Caveats When increasing the Paid-Up Capital Requirement for Commercial Banks in Developing Countries: A Study of Nepalese Banks
Ruman K C, Akhilesh Bajaj

Purpose: The minimum paid-up capital or common stock requirement has been increased for commercial banks in several developing economies, to strengthening their banking systems. This has led to consolidations and an increase in the lending capacity of banks. The literature is not clear on how the significant expansion in the size of a bank through consolidation impacts the profitability of a bank. In this work, we investigate the case of Nepalese commercial banks where paid-up capital requirements for commercial banks increased four-fold. Specifically, we investigate if operating profitability was impacted by different factors before and after the mandated increase. Design/methodology/approach: We collected financial data on six different large Nepalese banks, over a 10-year period for each bank, from their public financial statements. A panel data analysis was conducted on this sample of 60 observations, over two separate time periods: the pre-mandate period from 2007-2014 and the post-period from 2015-2017. Panel data regression was performed using the PLM package on the R data analysis platform. Findings: We find that credit exposure of banks had a positive impact on operating profit both pre and post mandate. However, non-performing loans did not impact operating profit prior to the mandated increase, but had a significant negative impact after the increase in paid-up capital requirements. Research limitations/implications: The theoretical contribution of this work is an analysis of the effect of increasing minimum capital requirements rapidly and significantly on commercial banks in a developing economy. We find that the expected consolidation of banks and increase in number of loans leads to greater credit risk assumed by the banks, even if non-performing assets were not a factor earlier, as was the case in our sample. Practical Implications: Increases in capital adequacy requirements as a result of Basel 2 and 3 must be implemented gradually, so that lending strategies by bank management have time to adapt to the larger volume of loans, especially in economies where non-performing assets are already negatively affecting financial performance. Resources should also be provided to ensure that localized knowledge specific to lending practices is not lost in the bank consolidation that follows.Social Implications: Local lending practices are an important driver of operational excellence in developing economies. Mandated mergers can lead to a loss of organizational knowledge and create a greater distance between the institution and the local borrowers in the community. This leads to greater non-performing loans which can negatively impact the operating profit of the bank. Originality/value: To the authors‟ knowledge, this is the first study to use panel data analysis to analyze the impact of lending practices on operating profitability both pre and post a mandated increase in paid-up capital or common stock requirements for commercial banks in a developing economy. Our findings offer prescriptive guidelines for future implementations of this policy in other economies.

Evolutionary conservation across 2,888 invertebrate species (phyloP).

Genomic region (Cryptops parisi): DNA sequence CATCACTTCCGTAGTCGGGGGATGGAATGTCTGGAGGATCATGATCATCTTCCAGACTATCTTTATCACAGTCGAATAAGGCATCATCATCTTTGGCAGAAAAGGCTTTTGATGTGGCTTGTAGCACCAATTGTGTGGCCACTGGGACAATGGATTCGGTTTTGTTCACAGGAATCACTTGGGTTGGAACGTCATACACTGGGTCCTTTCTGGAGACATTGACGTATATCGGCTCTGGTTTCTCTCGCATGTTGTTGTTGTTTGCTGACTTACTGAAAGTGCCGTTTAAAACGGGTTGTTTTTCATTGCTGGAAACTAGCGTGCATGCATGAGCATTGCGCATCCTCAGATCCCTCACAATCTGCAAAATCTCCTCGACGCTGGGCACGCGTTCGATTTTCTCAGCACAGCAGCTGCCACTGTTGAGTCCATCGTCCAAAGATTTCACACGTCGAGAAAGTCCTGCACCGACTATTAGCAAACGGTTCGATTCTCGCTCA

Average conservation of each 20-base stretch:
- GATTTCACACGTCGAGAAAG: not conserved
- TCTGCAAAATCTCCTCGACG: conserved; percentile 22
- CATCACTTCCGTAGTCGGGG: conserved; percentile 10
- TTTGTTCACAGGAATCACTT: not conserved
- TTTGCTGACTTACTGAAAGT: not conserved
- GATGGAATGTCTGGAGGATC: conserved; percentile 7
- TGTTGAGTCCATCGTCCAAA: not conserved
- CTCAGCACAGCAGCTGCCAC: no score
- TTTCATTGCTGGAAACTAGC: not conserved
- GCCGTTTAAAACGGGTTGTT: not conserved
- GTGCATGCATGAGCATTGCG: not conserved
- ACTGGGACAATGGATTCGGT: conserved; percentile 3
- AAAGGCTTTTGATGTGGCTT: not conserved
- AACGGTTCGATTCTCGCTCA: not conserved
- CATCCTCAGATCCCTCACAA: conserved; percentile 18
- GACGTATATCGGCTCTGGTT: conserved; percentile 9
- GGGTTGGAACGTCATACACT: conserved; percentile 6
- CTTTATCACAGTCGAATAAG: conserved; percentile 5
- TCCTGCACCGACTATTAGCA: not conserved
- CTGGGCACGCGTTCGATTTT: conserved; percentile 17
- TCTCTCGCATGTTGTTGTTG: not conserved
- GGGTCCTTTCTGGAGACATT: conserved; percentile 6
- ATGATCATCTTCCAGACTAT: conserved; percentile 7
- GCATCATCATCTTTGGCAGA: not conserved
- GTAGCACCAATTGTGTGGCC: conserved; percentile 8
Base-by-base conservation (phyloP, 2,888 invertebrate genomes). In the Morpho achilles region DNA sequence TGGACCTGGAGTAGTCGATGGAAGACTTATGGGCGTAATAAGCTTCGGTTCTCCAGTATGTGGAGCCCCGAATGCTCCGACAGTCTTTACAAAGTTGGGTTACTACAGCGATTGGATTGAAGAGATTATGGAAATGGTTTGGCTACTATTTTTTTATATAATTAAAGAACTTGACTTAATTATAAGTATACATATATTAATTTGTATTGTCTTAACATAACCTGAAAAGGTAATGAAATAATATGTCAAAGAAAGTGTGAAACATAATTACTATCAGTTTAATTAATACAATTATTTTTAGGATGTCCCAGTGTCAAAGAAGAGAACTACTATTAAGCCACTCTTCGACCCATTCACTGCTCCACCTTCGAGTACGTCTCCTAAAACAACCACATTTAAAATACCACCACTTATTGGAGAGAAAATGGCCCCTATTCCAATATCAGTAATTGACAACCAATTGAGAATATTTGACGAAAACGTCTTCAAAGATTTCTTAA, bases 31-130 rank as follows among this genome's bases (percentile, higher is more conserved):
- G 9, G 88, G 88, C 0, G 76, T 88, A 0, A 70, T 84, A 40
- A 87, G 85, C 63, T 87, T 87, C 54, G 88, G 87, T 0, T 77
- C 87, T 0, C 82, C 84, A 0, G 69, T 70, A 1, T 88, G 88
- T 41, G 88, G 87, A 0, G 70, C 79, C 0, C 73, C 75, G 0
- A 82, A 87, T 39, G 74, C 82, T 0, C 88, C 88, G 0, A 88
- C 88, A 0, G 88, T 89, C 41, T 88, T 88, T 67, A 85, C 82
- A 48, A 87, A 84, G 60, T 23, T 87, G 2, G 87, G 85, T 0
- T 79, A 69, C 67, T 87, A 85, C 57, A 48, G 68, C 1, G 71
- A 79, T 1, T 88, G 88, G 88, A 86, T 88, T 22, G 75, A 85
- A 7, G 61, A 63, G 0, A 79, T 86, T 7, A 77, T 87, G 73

Full Text: PDF     DOI: 10.15640/jfbm.v7n2a2